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Home / West-bengal / Bengal Polls 2021: Trident of worries for Trinamul in South 24-Parganas bastion

Bengal Polls 2021: Trident of worries for Trinamul in South 24-Parganas bastion

Many party leaders conceded that anti-incumbency, BJP’s polarisation card and a possible split in minority votes posed a major challenge to Mamata's party
ISF leader Abbas Siddiqui, who has significant following in South  24-Parganas and could split Muslim votes

Snehamoy Chakraborty, Subhasish Chaudhuri   |   Calcutta   |   Published 05.04.21, 01:07 AM

Bankim Hazra, 71, a three-term Trinamul MLA from Sagar in South 24-Parganas, is a relaxed man on Friday. The septuagenarian is finally relieved that his toughest ever campaign schedule spanning 10-11 hours a day has come to an end and his fate has been sealed in EVMs on April 1.

“I never had to campaign so hard in my entire political life. I fought against the CPM in 2001 and won with little effort. I had barely campaigned for hours a day in 2001. This time I had to leave home around 6 in the morning and never got the opportunity to take a nap after lunch. It was a tough war this time,” said Hazra, adding that with polling day gone, he could now relax a bit and meet Trinamul workers at nearby party offices in a lighter mood.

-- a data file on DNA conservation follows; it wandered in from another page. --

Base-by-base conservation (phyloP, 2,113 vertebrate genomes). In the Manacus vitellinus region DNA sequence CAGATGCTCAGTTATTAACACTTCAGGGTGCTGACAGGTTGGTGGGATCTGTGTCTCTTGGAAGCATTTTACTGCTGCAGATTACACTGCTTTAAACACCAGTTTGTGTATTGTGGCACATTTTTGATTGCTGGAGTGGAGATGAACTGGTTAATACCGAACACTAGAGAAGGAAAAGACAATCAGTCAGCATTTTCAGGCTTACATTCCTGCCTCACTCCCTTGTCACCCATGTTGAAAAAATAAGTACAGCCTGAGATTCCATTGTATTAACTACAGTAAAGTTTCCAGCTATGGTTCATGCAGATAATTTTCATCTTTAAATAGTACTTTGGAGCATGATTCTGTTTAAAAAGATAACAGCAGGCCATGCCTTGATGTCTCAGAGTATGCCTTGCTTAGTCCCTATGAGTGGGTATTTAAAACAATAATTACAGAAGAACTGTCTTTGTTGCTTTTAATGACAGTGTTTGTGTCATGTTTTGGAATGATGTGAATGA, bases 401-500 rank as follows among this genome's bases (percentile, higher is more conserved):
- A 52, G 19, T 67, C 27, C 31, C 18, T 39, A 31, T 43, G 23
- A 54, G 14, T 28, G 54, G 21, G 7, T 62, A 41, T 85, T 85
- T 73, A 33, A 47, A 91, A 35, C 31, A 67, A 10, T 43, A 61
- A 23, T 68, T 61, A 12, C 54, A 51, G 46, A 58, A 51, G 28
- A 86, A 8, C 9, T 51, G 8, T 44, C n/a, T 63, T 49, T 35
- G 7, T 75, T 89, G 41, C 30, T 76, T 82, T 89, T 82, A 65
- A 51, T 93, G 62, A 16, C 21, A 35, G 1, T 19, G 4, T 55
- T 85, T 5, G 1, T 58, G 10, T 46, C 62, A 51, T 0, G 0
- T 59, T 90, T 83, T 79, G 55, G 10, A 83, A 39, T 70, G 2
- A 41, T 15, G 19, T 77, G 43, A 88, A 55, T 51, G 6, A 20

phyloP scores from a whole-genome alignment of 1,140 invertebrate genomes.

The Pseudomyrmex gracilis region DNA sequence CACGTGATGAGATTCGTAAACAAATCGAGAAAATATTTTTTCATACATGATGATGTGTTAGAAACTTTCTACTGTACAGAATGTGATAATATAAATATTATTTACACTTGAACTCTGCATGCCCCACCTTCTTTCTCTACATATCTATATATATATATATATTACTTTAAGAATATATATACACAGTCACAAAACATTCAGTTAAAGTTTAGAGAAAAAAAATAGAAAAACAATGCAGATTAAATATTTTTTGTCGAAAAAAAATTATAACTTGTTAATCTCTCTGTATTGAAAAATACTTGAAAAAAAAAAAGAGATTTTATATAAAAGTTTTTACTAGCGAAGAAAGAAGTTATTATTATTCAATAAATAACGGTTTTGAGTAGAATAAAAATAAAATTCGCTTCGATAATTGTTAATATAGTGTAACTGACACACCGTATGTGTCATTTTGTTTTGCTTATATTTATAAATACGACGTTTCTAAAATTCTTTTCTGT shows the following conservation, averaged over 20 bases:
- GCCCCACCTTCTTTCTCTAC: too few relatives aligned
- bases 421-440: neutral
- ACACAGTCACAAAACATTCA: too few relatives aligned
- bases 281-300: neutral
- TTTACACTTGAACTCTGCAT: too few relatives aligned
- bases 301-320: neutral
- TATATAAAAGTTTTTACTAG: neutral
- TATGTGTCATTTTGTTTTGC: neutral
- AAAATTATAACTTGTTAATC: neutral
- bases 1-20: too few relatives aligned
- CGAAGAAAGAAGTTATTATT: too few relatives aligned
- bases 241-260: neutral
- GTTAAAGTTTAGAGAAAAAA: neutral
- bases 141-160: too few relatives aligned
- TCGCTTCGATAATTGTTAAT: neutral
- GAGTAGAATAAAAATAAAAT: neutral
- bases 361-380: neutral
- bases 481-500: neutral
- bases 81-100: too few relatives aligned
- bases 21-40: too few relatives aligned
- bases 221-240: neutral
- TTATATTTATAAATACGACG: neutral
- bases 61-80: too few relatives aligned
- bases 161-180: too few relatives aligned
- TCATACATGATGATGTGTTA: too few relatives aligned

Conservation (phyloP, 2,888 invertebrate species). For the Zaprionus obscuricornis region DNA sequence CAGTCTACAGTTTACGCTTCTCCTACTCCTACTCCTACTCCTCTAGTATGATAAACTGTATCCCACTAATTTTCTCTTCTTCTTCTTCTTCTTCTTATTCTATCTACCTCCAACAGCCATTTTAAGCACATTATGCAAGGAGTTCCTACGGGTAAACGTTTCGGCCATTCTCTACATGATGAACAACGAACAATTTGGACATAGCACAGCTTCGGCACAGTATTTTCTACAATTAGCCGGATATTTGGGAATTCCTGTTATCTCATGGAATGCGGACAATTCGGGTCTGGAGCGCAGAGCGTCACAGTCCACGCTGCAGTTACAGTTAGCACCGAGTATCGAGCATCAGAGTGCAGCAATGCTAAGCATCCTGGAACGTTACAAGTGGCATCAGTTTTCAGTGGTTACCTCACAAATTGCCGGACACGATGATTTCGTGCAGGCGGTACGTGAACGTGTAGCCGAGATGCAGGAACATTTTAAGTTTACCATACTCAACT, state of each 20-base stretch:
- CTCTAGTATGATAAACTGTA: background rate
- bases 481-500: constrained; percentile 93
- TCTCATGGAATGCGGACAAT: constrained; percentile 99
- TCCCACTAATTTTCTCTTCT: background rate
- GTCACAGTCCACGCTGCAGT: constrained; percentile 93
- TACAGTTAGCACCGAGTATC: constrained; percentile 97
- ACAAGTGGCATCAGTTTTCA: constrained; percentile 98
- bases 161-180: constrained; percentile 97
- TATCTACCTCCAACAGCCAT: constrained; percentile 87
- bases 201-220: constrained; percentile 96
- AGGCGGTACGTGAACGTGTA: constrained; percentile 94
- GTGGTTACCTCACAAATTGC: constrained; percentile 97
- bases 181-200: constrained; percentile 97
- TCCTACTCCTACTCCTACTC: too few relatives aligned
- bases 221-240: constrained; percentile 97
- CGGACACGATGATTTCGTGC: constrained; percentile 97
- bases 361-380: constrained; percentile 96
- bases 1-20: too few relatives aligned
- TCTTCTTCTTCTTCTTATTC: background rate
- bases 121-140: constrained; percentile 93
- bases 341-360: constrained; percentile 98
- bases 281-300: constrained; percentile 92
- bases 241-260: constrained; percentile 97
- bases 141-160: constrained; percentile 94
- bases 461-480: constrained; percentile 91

Not only Hazra, all 31 Trinamul nominees in South 24-Parganas, four of whose seats went to polls on April 1, are devoting extra time to avoid a breach in the party bastion. “It is a perform or perish election for us,” said a Trinamul candidate.

Elections to the remaining seats will be held in two phases on April 6 and 10.